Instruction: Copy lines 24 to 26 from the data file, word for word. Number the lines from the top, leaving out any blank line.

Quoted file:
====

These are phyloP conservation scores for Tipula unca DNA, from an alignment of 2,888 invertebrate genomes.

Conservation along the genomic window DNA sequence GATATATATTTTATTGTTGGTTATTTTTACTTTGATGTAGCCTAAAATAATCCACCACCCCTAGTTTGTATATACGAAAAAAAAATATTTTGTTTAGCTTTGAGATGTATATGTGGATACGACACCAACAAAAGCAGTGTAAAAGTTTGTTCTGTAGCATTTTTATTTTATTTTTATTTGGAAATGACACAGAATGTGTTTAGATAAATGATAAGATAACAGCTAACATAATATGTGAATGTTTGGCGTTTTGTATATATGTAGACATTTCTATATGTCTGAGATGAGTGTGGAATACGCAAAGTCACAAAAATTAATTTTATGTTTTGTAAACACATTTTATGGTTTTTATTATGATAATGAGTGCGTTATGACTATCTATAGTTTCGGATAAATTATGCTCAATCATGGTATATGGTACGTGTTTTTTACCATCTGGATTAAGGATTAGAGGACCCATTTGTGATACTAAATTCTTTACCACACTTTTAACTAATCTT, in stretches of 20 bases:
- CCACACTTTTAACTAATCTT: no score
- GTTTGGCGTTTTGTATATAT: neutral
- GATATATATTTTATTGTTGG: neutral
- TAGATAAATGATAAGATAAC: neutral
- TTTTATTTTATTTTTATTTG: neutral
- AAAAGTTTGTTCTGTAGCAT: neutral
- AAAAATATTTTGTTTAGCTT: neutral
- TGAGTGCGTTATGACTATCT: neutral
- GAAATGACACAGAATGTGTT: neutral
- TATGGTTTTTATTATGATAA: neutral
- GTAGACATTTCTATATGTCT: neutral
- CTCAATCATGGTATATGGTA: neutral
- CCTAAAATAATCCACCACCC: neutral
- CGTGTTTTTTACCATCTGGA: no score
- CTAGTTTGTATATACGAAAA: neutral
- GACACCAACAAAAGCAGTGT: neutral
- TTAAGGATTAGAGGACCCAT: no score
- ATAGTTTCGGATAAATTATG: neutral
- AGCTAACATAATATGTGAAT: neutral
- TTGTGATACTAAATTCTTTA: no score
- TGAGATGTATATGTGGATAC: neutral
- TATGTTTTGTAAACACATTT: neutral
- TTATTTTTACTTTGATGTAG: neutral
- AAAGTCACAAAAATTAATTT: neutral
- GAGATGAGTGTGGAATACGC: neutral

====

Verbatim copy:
- TATGTTTTGTAAACACATTT: neutral
- TTATTTTTACTTTGATGTAG: neutral
- AAAGTCACAAAAATTAATTT: neutral